This is a weird one, but in the nervy surreal way that word-playful novels like "A Clockwork Orange" or "Ulysses" are weird. The main character, a teenage schoolboy named Scarper Lee, lives in a world where it rains knives and people make their own parents, contraptions that can be anything from a tiny figurine stashable in a pocket to biomorphic boiler-like entities that seem to have escaped from Dr. Seuss' nightmares. Their homes are crammed with gadgets they call gods and instead of TV they watch a hulu-hoop-size wheel of repeating images that changes with the day of the week. They also know their own "death day," and Scarper's is coming up fast. Maybe that's why he runs off with the new girl at school, a real troublemaker, and the obscurely dysfunctional Castro, whose mother is a cageful of talking parakeets. A solid towline of teenage angst holds this manically inventive vision together, and proves that some graphic novels can rival the text-only kind at their own game.

    Ten spectacular graphic novels from 2014

    NOBROW 9: It's Oh So Quiet
    For each issue, the anthology magazine put out by this adventurous U.K.-based publisher of independent graphic design, illustration and comics gives 45 artists a four-color palette and a theme. In the ninth issue, the theme is silence, and the results are magnificent and full of surprises. The comics, each told in images only, range from atmospheric to trippy to jokey to melancholy to epic to creepy. But the two-page illustrations are even more powerful, even if it's not always easy to see how they pertain to the overall concept of silence. Well, except perhaps for the fact that so many of them left me utterly dumbstruck with visual delight.

    Ten spectacular graphic novels from 2014

    Over Easy by Mimi Pond
    When Pond was a broke art student in the 1970s, she took a job at a neighborhood breakfast spot in Oakland, a place with good food, splendid coffee and an endlessly entertaining crew of short-order cooks, waitresses, dishwashers and regular customers. This graphic memoir, influenced by the work of Pond's friend, Alison Bechdel, captures the funky ethos of the time, when hippies, punks and disco aficionados mingled in a Bay Area at the height of its eccentricity. The staff of the Imperial Cafe were forever swapping wisecracks and hopping in and out of each other's beds, which makes them more or less like every restaurant team in history. There's an intoxicating esprit de corps to a well-run everyday joint like the Imperial Cafe, and never has the delight in being part of it been more winningly portrayed.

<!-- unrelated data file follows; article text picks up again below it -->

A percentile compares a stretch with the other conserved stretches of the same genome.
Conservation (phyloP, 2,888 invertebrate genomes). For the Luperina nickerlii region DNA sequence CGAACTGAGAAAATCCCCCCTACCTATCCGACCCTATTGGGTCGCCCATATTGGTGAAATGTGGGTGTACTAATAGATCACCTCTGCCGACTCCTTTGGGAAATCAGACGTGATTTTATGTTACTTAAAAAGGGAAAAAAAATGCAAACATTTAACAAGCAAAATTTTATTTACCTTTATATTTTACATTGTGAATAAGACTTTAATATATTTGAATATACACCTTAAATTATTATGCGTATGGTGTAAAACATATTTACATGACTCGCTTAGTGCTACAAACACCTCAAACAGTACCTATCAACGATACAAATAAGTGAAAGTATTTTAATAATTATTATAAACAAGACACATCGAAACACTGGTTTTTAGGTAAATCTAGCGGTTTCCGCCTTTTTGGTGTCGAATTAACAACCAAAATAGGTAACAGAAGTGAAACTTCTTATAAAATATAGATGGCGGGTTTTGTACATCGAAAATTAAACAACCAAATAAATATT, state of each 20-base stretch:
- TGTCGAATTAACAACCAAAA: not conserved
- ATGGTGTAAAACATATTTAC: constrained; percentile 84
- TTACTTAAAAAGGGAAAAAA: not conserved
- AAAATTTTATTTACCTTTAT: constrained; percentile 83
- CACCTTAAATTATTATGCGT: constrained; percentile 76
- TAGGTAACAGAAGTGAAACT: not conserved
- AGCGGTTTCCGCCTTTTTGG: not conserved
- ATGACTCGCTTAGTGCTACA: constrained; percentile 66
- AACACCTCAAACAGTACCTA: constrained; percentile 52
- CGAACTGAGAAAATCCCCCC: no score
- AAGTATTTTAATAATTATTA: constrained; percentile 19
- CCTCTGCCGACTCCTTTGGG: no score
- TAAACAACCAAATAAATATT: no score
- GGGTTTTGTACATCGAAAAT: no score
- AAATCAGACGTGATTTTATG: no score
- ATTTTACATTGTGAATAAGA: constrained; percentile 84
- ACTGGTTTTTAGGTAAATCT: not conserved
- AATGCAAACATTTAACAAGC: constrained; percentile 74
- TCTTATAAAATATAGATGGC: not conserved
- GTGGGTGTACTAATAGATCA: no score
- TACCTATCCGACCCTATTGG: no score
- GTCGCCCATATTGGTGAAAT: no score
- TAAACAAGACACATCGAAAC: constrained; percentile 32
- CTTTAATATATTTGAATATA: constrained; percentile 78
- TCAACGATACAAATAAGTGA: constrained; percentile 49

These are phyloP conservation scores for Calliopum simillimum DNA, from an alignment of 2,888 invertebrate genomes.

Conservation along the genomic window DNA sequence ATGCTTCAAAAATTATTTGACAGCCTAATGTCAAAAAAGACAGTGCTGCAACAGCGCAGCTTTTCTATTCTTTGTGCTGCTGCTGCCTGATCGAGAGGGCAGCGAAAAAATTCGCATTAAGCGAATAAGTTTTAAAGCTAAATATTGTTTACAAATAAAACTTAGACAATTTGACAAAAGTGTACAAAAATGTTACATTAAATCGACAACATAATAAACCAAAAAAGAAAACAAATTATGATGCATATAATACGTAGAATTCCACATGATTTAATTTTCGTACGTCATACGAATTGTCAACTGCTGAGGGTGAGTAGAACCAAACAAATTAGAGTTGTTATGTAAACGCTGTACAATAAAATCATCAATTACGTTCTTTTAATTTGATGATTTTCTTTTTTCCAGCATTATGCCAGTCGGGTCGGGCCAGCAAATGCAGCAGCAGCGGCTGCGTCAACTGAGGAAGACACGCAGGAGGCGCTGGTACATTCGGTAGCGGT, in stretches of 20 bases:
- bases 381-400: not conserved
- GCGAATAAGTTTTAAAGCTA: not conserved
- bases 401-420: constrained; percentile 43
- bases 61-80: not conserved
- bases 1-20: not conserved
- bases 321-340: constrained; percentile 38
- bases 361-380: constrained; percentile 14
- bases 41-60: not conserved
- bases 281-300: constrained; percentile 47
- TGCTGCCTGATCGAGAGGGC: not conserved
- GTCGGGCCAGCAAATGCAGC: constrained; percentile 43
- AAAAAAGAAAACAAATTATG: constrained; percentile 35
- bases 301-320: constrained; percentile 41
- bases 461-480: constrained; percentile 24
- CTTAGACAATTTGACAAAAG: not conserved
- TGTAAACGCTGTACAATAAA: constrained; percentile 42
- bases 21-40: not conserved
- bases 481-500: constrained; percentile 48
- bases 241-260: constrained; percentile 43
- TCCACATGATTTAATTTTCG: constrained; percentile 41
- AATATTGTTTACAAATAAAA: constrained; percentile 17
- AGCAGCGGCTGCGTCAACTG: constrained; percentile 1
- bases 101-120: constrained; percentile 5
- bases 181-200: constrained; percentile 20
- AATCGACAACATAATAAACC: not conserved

Ten spectacular graphic novels from 2014

    The Shadow Hero by Gene Luen Yang and Sonny Liew
    You don't have to be a superhero fan to be utterly charmed by Yang and Liew's revival of a little-known character created in the 1940s by the cartoonist Chu Hing. This version of the Green Turtle, however, is rich in characterization, comedy and luscious period detail from the Chinatown of "San Incendio" (a ringer for San Francisco). Hank, son of a mild-mannered grocer, would like to follow in his father's footsteps, but his restless mother (the book's best character and drawn with masterful nuance by Liew) has other ideas after her thrilling encounter with a superhero. Yang's story effortlessly folds pathos into humor without stooping to either slapstick or cheap "darkness." This is that rare tribute that far surpasses the thing it celebrates.

    Ten spectacular graphic novels from 2014

    Shoplifter by Michael Cho
    Corinna Park, former English major, works, unhappily, in a Toronto advertising agency. When the dissatisfaction of the past five years begins to oppress her, she lets off steam by pilfering magazines from a local convenience store. Cho's moody character study is as much about city life as it is about Corinna. He depicts her falling asleep in front of the TV in her condo, brooding on the subway, roaming the crowded streets after a budding romance goes awry. Like a great short story, this is a simple tale of a young woman figuring out how to get her life back, but if feels as if it contains so much of contemporary existence -- its comforts, its loneliness, its self-deceptions -- suspended in wintery amber.

    Ten spectacular graphic novels from 2014

    Through the Woods by Emily Carroll
    This collection of archetypal horror, fairy and ghost stories, all about young girls, comes lushly decked in Carroll's inky black, snowy white and blood-scarlet art. A young bride hears her predecessor's bones singing from under the floorboards, two friends make the mistake of pretending to summon the spirits of the dead, a family of orphaned siblings disappears one by one into the winter nights. Carroll's color-saturated images can be jagged, ornate and gruesome, but she also knows how to chill with absence, shadows and a single staring eye. Literary readers who cherish the work of Kelly Link or the late Angela Carter's collection, "The Bloody Chamber," will adore the violent beauty on these pages.

  • Recent Slide Shows

Comments

0 Comments

Comment Preview

Your name will appear as username ( settings | log out )

You may use these HTML tags and attributes: <a href=""> <b> <em> <strong> <i> <blockquote>